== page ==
Pregnancy and Future Maternal Cardiovascular Disease Risk in the HUNT Study: A Life Course Perspective
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AbstractBackground: Pregnancy may be an ideal “window” into future cardiovascular health. During pregnancy, there are massive changes to the cardiovascular system which may directly alter a woman’s physiology. These changes may also provide insight into how a women responds to physiological stress, with pregnancy complications considered a “failed stress test”.
Objectives: We investigated 1) the long-term effect of pregnancy on lipid levels, 2) whether preterm delivery (the most common pregnancy complication) was associated with differences in established cardiovascular risk factors both before and after pregnancy, and 3) whether pregnancy complications improved prediction of cardiovascular disease (CVD) events above-and-beyond established risk factors.
Study Population: We used linked data from the population-based HUNT study, the Medical Birth Registry of Norway, validated hospitalizations, and the Norwegian Cause of Death Registry. This combination of registry data on pregnancy complications, fatal and nonfatal CVD endpoints, and clinically measured CVD risk factors and biosamples provided a unique environment to examine pregnancy and cardiovascular disease risk.
Results: We found adverse changes in lipids following a first birth which persisted for decades, setting women who bore children on a more atherogenic trajectory compared to women who remained nulliparous throughout their life. Although previous studies identified an increased risk of CVD among women who had a preterm delivery, we did not find differences in life course CVD risk factor trajectories that would explain the increased risk in this group. We also did not find that adding a history of preterm birth and other pregnancy complications (i.e. hypertensive disorders of pregnancy and small for gestational age) improved the performance of a CVD risk prediction model currently used in clinical practice.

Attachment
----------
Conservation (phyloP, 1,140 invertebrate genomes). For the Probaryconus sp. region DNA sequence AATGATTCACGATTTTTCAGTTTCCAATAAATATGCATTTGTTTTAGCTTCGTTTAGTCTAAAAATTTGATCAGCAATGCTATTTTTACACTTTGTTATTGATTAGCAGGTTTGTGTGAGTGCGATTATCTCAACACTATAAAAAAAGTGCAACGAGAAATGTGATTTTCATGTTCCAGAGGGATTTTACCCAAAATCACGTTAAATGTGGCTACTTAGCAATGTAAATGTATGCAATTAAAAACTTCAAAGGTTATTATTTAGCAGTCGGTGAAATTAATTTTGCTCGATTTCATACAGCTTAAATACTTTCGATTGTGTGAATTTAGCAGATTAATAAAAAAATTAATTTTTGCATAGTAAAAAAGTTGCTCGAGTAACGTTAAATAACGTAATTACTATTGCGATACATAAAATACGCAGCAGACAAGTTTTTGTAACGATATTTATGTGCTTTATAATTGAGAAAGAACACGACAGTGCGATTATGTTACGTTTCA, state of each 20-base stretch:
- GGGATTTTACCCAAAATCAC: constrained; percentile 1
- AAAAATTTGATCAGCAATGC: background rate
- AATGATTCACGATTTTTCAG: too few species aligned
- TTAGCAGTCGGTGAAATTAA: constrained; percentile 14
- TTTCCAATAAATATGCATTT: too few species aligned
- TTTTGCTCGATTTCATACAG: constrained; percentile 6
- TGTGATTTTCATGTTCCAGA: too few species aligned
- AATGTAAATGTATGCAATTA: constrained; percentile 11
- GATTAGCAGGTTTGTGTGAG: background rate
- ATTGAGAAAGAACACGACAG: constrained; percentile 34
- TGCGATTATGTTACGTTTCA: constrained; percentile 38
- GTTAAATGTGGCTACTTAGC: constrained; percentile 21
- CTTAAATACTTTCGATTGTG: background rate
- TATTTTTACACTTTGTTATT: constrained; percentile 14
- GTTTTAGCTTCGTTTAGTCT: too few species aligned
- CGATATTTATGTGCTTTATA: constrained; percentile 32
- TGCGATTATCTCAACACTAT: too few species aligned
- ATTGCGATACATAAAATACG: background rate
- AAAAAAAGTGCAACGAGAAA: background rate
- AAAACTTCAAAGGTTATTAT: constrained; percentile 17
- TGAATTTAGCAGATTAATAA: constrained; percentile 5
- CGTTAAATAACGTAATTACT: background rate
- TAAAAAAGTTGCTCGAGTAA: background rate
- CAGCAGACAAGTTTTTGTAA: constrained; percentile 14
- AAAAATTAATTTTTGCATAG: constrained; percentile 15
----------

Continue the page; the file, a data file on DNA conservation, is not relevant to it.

Conclusions: Pregnancy may cause lasting adverse changes in lipids, providing insight into how “good” and “bad” cholesterol ratios develop across the life course. Although pregnancy complications can identify a group of women at high risk of CVD, women who had a preterm delivery may be too heterogenous a group to recommend a uniform approach to CVD prevention and the benefit of adding pregnancy complications to current risk prediction models for the general population may be low.
Citable link to this pagehttp://nrs.harvard.edu/urn-3:HUL.InstRepos:37945654